Preston was a tiny school, barely able to qualify as Class A back in the days when the Gem State had only two boys' classes, A and B. "There were two divisions—the little guys and the big guys. We were with the big guys but with only 137 people in our class, we were close to being the little guys," said Anderson.

The 1945-46 championship season started with four Preston wins, including two close victories over the Utah state champions from North Cache, about 16 miles from Preston.

The still smaller town of Grace, north of Preston along the S.H. 34 Pioneer Historic Route, was the first team to beat Preston in 1946, by a 33-32 score. "We lost to Grace twice, by a single point each time. A service station and a church was all there was to Grace," said Anderson.

West High, coached by former Preston coach Johnson, handed the Indians their second and biggest loss, 37-24. The other four Preston losses in 1946 were by 1, 3, 1 and 1 points.

It was a big deal for the small-town boys from Preston to travel into the big city of Pocatello, where they stayed at the fancy Bannock Hotel. "I don't think it's there anymore," Anderson said. He certainly remembers it, in more ways than one.

Preston whipped Pocatello three times, 46-26 during the season followed by 51-30 and 38-35 triumphs in the district tournament. The Indians also swept the regional tournament, beating Caldwell 52-31, Rupert 45-28 and finally Idaho Falls in the come-from-behind 34-33 win.

The Class A state tournament was in Pocatello, which meant Preston stayed at the Bannock Hotel again. And that's where Anderson was taught a lesson by coach Bunker.

During the state tournament, won by Preston in two games over Coeur d'Alene 42-40 and 35-29, Anderson said, "One night I was chasing this lady and I got caught coming out of the elevator after curfew. I explained to coach that I was just going out for ice for Frank (teammate Condie). Well, I always started the games, but Coach couldn't start me the next day. He made his point, I guess."

The great memories of a Hoosiers-like victory till linger for Anderson and his teammates. He said, "What we did was quite a deal because of the size of our school."

One of the great ironies of the March 1 ceremony was that the Preston teammates saw Coeur d'Alene lose again, this time 67-45 to Vallivue, which won its first-ever State 5A title, just like Preston beat Coeur d'Alene for its first title in 1946.

Still living from the Preston state champions are Eldon Bennett from Franklin, Frank Condie who plays in a 75-and-older basketball league, Darrell Handy of Kearns, Utah, John Henderson of San Marco, Ca., Alan Keller of Orem, Reed Merrill of River Heights, Utah, Earl Neeley of Franklin, Ray Oliverson of Midvale, Utah, and Glen Page of Montpelier.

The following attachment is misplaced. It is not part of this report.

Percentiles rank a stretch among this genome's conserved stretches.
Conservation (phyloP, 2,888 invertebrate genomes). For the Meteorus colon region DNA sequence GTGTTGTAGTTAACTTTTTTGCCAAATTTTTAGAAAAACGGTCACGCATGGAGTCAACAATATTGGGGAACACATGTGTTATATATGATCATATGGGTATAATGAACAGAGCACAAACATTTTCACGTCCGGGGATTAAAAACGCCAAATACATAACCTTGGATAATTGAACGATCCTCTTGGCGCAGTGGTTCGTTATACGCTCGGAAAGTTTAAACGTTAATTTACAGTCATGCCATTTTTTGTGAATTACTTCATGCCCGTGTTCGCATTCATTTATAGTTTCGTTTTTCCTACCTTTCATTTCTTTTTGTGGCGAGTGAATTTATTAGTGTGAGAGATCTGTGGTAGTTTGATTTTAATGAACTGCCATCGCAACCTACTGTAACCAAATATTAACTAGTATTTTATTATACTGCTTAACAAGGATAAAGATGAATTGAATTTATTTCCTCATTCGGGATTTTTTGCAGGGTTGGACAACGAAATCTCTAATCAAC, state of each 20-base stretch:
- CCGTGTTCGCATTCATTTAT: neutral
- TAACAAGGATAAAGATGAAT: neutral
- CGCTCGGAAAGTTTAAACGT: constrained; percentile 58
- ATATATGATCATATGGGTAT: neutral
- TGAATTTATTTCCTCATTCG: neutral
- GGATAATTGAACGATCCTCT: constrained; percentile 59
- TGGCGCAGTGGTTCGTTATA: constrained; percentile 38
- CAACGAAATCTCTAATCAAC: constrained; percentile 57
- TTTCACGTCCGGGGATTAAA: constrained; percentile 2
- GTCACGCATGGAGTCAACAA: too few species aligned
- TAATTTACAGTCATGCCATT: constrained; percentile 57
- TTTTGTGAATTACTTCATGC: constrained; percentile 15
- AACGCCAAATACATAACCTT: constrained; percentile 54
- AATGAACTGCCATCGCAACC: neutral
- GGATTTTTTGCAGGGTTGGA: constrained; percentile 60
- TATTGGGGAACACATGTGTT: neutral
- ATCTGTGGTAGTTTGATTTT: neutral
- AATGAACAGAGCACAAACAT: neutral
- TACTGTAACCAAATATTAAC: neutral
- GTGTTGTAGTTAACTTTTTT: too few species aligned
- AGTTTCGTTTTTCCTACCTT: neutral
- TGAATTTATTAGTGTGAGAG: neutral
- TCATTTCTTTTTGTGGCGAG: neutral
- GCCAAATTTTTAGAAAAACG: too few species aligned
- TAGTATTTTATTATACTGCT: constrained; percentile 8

Page was the only survivor to miss the March 1 reunion. The two players who have passed away are former Hagerman schoolteacher Bill Choules and David Carlson. Kliss Choules, Bill's wife, attended the fete.

So did Keith Anderson and his wife, Lois, plus their son Kirk Anderson, a noted valley photographer, and his wife, Hilary, and their son Jeff Anderson of Ketchum's Anderson Insulation.

The IHSAA instituted the "Legends of the Game" recognition program in 2001 to help preserve the heritage of Idaho prep sports and to showcase great teams of the past.

Eligible basketball "legends" for the honor include girls' teams from at least 20 years ago and boys' teams from at least 30 years ago. Each September the IHSAA board chooses the winners from recommendations of a screening committee.

Team members receive commemorative plaques and medallions during special halftime ceremonies during the State 5A boys' basketball championship games each year in Nampa. Preston High, the eighth recipient of the honor, also received a United Dairymen of Idaho championship banner to display in its gym.

Preston joined these IHSAA boys' legends: 2007—Coach Elmer Jordan's 1949 Coeur d'Alene Vikings, Class A state champs. 2006—Coach Murray Satterfield's 1958 Wendell Trojans, AA state winners. 2005—1953 Idaho Falls Tigers, third straight state title. 2004—1957 Pocatello Indians, Class A kings. 2003—1965 Mullan Tigers, 1A state champs. 2002—Coach Dick Motta's 1958-59 Grace Red Devils, AA state champs in 1959. 2001—1950 Nampa Bulldogs, A state champs.

Girls' selections have been: 2008—Coach Randy Rehrer's Highland Rams of 1985, which won the state championship with a 25-1 record, first of three straight 5A state titles. 2007—1962 Camas County Mushers. 2006—1979 Grangeville Bulldogs, 3A state champs. 2005—1981-82 Moscow Bears, two-time State 3A winners. 2004—1938-39 Hagerman Pirates. 2003—1983 Meridian Warriors, fourth straight 5A state title. 2002—Ten women representing pioneers of Gem State girls' sports.